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How Saddam Hussein helped make the Middle East more stable

Baghdad residents cheer under an image of President Saddam Hussein in 2001.
Karim Mohsen | Newsmakers | Getty Images
Baghdad residents cheer under an image of President Saddam Hussein in 2001.

The U.S. military was ready to intervene in Syria in the wake of President Bashar al-Assad's use of chemical weapons against his own people in the country's ongoing civil war. The statement was made by Defense Secretary Chuck Hagel in Kuala Lumpur Sunday.

"President Obama has asked the Defense Department to prepare options for all contingencies. We have done that," Hagel told reporters. "We are prepared to exercise whatever option, if he decides to employ one of those options."

But the only options President Obama has now are bad ones. He can't bomb suspected chemical weapons depots releasing dangerous chemicals. A ground invasion is unlikely, given that American troops would have two enemies—both the Syrian army and the rebels, who have been infiltrated by al Qaeda. Even if a ground operation were feasible, the American public would never support it.

If there were feasible options for the United States, former Secretary of State Gen. Colin Powell, urged the United States not to take them. Powell did not urge restraint because he supported Assad. He said the United States should not act to depose him because the rebels he is fighting might be just as bad.

"I have no affection for Mr. Assad. But at the same time, I am less sure of the resistance. What do they represent? And is it becoming even more radicalized with more al Qaeda coming in? And what would it look like if they prevailed and Assad went? I don't know," Powell said.

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He added: "We can influence things and we can be ready to help people when problems have been resolved or one side has prevailed over the other. That's when I think we can play a role."

Powell knows about dealing with Middle East dictators better than most. He fought Saddam Hussein in the Gulf War, and was the head of the State Department during the second Iraq war.

He is also the person who uttered one of the most iconic phrases of the second Bush administration. In warning the president about the dangers of invading Iraq unprovoked, he said, "if you break it, you own it," meaning that the United States would be responsible for the future of Iraq if it took down a treacherous yet stable Hussein government.

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Powell's comments also recognize a sad fact of international diplomacy. There are lots of bad guys out there, and sometimes bad leaders are needed to keep peace and stability in countries where both peace and stability are rare.

Dealing with dictators

No one would argue that Saddam Hussein was a good guy. He committed dozens of war crimes, used chemical weapons against his own people, tortured prisoners, and tried to exterminate the Kurds, among other atrocities.

But at the same time, his heavy hand was able to keep the country under control. He kept peace between the Sunnis and Shias, all while providing a counterbalance to Iran. He also served as a consistent leader in a region of the world where stability is rare. Under his rule, Iraq was relatively peaceful and safe.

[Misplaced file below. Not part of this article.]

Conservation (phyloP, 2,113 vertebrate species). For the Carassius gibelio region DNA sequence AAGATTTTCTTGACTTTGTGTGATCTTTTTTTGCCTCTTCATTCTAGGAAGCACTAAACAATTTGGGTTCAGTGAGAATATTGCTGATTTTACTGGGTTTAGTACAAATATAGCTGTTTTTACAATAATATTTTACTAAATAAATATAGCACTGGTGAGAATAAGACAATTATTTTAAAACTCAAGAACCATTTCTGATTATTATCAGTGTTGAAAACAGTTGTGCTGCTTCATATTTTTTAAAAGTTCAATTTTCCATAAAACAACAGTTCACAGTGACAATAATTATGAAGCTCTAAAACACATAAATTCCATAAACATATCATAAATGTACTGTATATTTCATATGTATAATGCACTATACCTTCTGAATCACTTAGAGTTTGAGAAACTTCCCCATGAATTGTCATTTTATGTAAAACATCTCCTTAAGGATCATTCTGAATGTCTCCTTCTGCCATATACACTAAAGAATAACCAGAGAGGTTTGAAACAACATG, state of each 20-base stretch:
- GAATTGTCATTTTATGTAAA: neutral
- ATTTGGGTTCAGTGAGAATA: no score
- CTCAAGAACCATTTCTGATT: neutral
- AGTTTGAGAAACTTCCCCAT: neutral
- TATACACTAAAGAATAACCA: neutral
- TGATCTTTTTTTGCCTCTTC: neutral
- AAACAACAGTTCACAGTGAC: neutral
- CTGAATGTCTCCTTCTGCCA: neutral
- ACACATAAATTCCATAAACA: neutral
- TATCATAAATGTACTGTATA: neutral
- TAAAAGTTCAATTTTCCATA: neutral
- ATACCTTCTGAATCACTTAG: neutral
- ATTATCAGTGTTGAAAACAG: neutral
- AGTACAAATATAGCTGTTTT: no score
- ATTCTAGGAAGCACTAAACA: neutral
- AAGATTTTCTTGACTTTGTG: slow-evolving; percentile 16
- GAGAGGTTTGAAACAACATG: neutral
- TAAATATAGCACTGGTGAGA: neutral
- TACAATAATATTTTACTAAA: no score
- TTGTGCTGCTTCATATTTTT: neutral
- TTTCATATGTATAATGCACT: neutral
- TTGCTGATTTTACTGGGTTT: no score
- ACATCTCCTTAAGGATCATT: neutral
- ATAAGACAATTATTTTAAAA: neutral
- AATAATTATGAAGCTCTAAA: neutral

Now, a full decade after he was removed, Iran is an absolute mess; the country's religious groups are fighting among themselves; its fledgling political system is failing—a dozen candidates for political office have been assassinated in the last ten years. The Islamic State of Iraq, the al Qaeda front there, is still capable of pulling off large-scale attacks.

On Sunday, coordinated attacks killed 42 people. Britain-based NGO Iraq Body Count estimates that some 112,000 Iraqis have died in the last ten years.

One of the main reasons for the problems in Iraq is the United States did not abide by Powell's advice: The United States broke Iraq, but never bought it. There is a laundry list of things the Bush administration did wrong and the end result has been disastrous.

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U.S. involvement in Syria could mean making the same mistake twice. Neither the American public nor the Obama administration has the appetite for another prolonged engagement in the Middle East.

The same can be said of the Egyptian crisis. Hosni Mubarak was another dictator who provided stability: This is why the United States supported him with some $83 billion in aid during his time as Egyptian president. Many in the West thought the Arab Spring protests that removed Mubarak from office were the first step toward a democratic Egypt. As recent violence shows, that's simply not the case.

Powell hinted at this in his "Face the Nation" appearance. He realizes that the price of stability is often dictatorship and that there are limits to U.S. power.

"But to think that we can change things immediately just because we're American—that's not necessarily the case," he said. These are internal struggles and the parties inside those countries are going to have to sort it out amongst themselves."

—By David Francis, The Fiscal Times

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